Geographia Polonica (1975) vol. 30, pp. 105-112 | Full text

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Heinz Spitzer, Humboldt University, Berlin

Structure and development trends in the Cracow agglomeration

Bronisław Kortus

Geographia Polonica (1975) vol. 30, pp. 113-124 | Full text

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Bronisław Kortus, Jagiellonian University, Cracow. Poland

Commune categories. A method of determination of conditions and tendencies in the Halle-Leipzig agglomeration

Christa Rosenkranz

Geographia Polonica (1975) vol. 30, pp. 125-132 | Full text

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The aim of this paper is to give an account to the problem of commune categories. To achieve this the following points have to be clarified:

  • demonstration of a method of evaluating the commune categories accord-ing to differential factors in the field of spatial structure;
  • definition of spatial differences within communal categories on the basis of structural type of an agglomeration;
  • presentation of long-term development tendencies for the parts of agglom-erations corresponding with spatial differentiation of commune categories.

This research has been conducted in the District of Halle which constitutes a major part of the Halle-Leipzig agglomeration. Possessing nearly all spatial types it is a good object of research in the framework of given themes.

Christa Rosenkranz, Martin-Luther University, Halle-Wittenberg

Local energy balance in urban and industrial environment

Janusz Paszyński

Geographia Polonica (1975) vol. 30, pp. 133-137 | Full text

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During the last several years living conditions of a large part of our pop-ulation have undergone many changes. This was caused by rapid growth of industrialization, which in turn induced the migration of rural population to towns and industrial settlements, in other words urbanization.Such rapid development of industry and the creation of new urban centers transformed the physical and biological environment in many areas. Those trans-formations were not restricted only to regions where the actual urban centers and industrial plants were located but in many cases they spread to neighbour-ing areas.Those changes and transformations — often quite unintended — are very diverse and it is therefore difficult to generalize them.Nevertheless there exists a number of common features, occurring every-where where we have to do with the processes of industrialization and urbani-zation, as well as many other common regularities governing the transforma-tions of environment which are connected with these processes.Those rules allow of a very general definition of urban and industrial en-vironments.

Janusz Paszyński [], Institut de Géographie et d'Amenagement du Territoire. Académie Polonaise des Sciences. Varsovie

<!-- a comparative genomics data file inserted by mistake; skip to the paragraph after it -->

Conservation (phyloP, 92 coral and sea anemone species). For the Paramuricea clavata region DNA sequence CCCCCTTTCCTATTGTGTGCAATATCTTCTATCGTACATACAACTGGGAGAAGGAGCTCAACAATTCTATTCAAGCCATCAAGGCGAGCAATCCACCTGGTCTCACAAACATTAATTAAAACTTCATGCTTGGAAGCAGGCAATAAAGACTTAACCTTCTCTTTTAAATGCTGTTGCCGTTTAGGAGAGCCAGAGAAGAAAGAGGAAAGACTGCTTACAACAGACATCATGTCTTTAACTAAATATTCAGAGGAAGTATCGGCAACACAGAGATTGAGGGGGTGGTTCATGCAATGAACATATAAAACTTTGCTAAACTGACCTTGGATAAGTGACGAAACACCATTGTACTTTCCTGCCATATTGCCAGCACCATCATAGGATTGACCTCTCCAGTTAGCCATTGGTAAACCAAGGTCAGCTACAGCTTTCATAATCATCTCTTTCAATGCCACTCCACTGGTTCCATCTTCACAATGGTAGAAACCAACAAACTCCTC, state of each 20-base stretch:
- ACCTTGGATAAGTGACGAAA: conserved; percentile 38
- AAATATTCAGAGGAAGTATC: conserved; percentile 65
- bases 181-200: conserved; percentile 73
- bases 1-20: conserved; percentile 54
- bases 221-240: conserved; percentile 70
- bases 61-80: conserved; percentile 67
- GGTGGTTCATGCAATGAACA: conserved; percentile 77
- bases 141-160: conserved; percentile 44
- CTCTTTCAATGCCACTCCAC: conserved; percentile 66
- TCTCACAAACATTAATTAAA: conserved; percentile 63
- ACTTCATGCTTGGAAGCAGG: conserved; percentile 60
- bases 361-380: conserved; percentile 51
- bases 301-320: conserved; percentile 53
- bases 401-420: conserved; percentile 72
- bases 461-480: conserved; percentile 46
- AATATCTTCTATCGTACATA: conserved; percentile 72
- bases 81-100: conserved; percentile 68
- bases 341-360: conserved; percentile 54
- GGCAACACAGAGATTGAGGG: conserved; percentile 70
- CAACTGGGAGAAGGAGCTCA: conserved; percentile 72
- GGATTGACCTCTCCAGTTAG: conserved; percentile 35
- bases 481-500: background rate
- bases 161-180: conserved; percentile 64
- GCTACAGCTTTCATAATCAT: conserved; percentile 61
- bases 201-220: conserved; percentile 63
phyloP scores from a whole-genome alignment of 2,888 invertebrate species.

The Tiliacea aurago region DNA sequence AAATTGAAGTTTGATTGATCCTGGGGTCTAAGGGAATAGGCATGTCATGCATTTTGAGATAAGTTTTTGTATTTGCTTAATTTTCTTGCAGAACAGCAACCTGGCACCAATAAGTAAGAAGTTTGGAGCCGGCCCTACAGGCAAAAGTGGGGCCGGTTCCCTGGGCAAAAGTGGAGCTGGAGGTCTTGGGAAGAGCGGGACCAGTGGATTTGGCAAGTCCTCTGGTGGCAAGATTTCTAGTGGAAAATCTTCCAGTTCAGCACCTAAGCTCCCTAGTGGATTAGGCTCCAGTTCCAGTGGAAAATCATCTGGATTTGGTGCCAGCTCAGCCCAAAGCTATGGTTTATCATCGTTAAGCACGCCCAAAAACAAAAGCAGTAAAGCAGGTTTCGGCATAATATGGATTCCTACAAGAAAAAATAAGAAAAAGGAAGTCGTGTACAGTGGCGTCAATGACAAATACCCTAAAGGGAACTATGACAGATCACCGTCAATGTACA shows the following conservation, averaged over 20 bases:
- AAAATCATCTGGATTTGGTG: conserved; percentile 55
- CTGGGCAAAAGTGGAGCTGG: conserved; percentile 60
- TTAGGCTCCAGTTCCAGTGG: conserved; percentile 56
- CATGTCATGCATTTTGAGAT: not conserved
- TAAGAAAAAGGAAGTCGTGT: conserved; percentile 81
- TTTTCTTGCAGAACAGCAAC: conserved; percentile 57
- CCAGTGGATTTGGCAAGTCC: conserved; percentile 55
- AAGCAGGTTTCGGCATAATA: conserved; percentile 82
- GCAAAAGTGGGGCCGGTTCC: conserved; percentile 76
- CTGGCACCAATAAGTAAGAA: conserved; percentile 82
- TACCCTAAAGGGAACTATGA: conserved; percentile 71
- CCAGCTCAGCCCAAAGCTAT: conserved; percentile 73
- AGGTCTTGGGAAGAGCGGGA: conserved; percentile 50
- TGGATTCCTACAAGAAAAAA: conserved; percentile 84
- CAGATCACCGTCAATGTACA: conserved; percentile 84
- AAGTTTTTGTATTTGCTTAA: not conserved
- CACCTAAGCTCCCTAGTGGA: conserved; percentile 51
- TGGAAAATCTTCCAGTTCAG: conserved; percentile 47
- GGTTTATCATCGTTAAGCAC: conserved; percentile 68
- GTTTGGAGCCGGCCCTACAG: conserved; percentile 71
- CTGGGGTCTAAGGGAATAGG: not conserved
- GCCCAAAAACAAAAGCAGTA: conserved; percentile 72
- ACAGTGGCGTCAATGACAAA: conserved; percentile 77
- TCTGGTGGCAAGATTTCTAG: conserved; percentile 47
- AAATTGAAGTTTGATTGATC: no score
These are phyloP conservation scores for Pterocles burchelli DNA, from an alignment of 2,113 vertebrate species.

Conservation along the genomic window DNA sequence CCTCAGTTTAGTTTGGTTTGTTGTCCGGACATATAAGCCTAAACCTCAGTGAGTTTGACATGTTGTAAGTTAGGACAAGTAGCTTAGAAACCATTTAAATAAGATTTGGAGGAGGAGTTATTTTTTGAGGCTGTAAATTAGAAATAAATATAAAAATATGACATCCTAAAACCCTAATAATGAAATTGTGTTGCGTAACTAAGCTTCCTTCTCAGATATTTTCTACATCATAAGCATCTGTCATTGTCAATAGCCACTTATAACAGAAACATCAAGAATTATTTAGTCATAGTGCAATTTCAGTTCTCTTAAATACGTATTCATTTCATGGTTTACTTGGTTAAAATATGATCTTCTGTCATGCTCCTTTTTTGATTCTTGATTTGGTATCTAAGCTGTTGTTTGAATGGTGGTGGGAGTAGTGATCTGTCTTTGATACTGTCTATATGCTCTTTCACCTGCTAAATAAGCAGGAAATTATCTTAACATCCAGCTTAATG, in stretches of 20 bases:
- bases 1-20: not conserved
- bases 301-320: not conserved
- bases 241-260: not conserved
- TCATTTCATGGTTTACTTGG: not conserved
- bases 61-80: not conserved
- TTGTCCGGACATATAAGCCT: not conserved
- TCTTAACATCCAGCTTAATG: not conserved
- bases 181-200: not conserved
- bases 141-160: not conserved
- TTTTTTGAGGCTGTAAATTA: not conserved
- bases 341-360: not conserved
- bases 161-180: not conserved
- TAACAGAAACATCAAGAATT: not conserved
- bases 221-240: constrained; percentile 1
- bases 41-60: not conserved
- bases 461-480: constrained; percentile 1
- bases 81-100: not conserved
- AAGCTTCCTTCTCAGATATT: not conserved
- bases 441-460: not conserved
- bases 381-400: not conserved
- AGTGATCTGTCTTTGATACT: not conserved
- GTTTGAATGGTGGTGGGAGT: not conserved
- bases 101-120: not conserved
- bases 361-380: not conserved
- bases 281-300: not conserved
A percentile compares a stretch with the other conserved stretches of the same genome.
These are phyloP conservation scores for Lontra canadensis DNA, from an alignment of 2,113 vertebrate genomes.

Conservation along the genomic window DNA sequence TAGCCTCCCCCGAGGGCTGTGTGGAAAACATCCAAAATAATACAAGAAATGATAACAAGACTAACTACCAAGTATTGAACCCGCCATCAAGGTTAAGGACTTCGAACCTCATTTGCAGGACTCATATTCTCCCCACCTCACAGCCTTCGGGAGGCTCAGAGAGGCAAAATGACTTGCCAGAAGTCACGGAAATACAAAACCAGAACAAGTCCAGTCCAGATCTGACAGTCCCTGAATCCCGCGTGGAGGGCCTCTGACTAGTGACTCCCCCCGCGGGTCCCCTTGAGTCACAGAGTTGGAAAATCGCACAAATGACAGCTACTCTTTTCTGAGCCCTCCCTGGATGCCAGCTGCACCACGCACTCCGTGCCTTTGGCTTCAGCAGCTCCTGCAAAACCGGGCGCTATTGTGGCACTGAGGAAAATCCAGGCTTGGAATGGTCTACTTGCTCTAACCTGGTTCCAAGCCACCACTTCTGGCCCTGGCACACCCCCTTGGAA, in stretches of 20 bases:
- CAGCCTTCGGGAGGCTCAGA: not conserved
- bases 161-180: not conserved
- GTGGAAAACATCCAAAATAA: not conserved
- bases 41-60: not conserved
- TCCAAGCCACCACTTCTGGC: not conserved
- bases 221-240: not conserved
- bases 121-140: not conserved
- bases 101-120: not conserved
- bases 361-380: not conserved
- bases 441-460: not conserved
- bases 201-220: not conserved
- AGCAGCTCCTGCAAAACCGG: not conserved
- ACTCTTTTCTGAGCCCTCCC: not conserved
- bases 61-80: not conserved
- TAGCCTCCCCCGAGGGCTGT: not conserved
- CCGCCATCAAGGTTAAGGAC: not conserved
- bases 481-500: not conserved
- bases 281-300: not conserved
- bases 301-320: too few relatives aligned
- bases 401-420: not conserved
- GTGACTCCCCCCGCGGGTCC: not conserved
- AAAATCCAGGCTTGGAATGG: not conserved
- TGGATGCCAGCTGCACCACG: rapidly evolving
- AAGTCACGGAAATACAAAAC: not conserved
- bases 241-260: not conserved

Some natural environmental changes within the Halle-Leipzig agglomeration and their interpretation

Konrad Billwitz

Geographia Polonica (1975) vol. 30, pp. 138-151 | Full text

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The trend observed today towards a steadily growing spatial concentration of industrial production favours the agglomeration of production and popula-tion. This necessitates an increased utilization of both economic and natural resources within such areas.

The resulting "exchange" with nature (geotechnischer Metabolismus, acc. to E. Neef, 1967, p. 31) occurs in our era of scientific-and-technological revolu-tion on an enormous scale, whereas the individual geo-factors or elements of the landscape (i.e., water, soil, air, area, woods, minerals) assume the character of resources. They are being partially displaced in the process from their nat-ural structure, processed, re-shaped and altered according to the purpose of their utilization. In course of the above process, man not only removes mate-rial or energy out of the natural milieu, but also returns such materials and energy. The natural milieu is, however, frequently, not in the position to absorb such recovered materials and energy, or to accumulate them safely. This requi-res basically new economic-expenditure.

The above scope of man-environment problems, or in other words questions arising within the system of the socialist land management are in my opinion too heterogeneous for geography to deal with them. They are rather involved in the ever more intense utilization of territory, the phenomena and processes in space, the changed material and energy management, i.e. the geo-ecology of intensely utilized geo-systems within the agglomerations. Since only individual preliminary geographical studies are available on the subject, we shall point in the further course of this paper merely to particularly intensely claimed nat-ural resources which in addition to the complex problems will require in fu-ture a greater attention.

Konrad Billwitz, Martin-Luther University, Halle-Wittenberg